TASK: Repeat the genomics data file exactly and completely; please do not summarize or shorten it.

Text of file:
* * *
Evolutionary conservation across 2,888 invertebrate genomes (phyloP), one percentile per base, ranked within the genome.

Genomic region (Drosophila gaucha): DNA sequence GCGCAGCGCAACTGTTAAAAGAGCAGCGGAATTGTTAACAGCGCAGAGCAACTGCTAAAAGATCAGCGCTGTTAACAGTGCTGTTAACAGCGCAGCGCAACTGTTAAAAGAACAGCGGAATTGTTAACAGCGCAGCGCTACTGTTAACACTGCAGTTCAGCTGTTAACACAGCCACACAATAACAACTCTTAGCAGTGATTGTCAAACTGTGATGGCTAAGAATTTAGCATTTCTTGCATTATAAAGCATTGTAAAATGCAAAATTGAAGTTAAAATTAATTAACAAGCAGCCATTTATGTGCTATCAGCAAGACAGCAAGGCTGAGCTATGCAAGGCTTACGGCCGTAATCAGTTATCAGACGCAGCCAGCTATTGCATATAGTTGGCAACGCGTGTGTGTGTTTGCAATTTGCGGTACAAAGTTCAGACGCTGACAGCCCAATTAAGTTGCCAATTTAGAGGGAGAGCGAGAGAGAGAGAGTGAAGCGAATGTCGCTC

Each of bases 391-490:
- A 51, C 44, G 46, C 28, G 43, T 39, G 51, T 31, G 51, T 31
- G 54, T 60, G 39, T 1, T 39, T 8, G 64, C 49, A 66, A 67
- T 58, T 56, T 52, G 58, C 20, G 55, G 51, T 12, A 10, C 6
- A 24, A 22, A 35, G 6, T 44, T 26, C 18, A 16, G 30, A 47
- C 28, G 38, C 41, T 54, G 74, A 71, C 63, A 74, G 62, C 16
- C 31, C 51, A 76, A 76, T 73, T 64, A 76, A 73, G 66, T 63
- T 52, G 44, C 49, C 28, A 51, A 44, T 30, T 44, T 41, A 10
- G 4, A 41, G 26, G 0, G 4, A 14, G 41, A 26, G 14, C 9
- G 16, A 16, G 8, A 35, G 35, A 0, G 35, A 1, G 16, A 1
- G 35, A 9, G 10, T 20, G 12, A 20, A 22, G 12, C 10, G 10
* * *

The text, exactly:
Evolutionary conservation across 2,888 invertebrate genomes (phyloP), one percentile per base, ranked within the genome.

Genomic region (Drosophila gaucha): DNA sequence GCGCAGCGCAACTGTTAAAAGAGCAGCGGAATTGTTAACAGCGCAGAGCAACTGCTAAAAGATCAGCGCTGTTAACAGTGCTGTTAACAGCGCAGCGCAACTGTTAAAAGAACAGCGGAATTGTTAACAGCGCAGCGCTACTGTTAACACTGCAGTTCAGCTGTTAACACAGCCACACAATAACAACTCTTAGCAGTGATTGTCAAACTGTGATGGCTAAGAATTTAGCATTTCTTGCATTATAAAGCATTGTAAAATGCAAAATTGAAGTTAAAATTAATTAACAAGCAGCCATTTATGTGCTATCAGCAAGACAGCAAGGCTGAGCTATGCAAGGCTTACGGCCGTAATCAGTTATCAGACGCAGCCAGCTATTGCATATAGTTGGCAACGCGTGTGTGTGTTTGCAATTTGCGGTACAAAGTTCAGACGCTGACAGCCCAATTAAGTTGCCAATTTAGAGGGAGAGCGAGAGAGAGAGAGTGAAGCGAATGTCGCTC

Each of bases 391-490:
- A 51, C 44, G 46, C 28, G 43, T 39, G 51, T 31, G 51, T 31
- G 54, T 60, G 39, T 1, T 39, T 8, G 64, C 49, A 66, A 67
- T 58, T 56, T 52, G 58, C 20, G 55, G 51, T 12, A 10, C 6
- A 24, A 22, A 35, G 6, T 44, T 26, C 18, A 16, G 30, A 47
- C 28, G 38, C 41, T 54, G 74, A 71, C 63, A 74, G 62, C 16
- C 31, C 51, A 76, A 76, T 73, T 64, A 76, A 73, G 66, T 63
- T 52, G 44, C 49, C 28, A 51, A 44, T 30, T 44, T 41, A 10
- G 4, A 41, G 26, G 0, G 4, A 14, G 41, A 26, G 14, C 9
- G 16, A 16, G 8, A 35, G 35, A 0, G 35, A 1, G 16, A 1
- G 35, A 9, G 10, T 20, G 12, A 20, A 22, G 12, C 10, G 10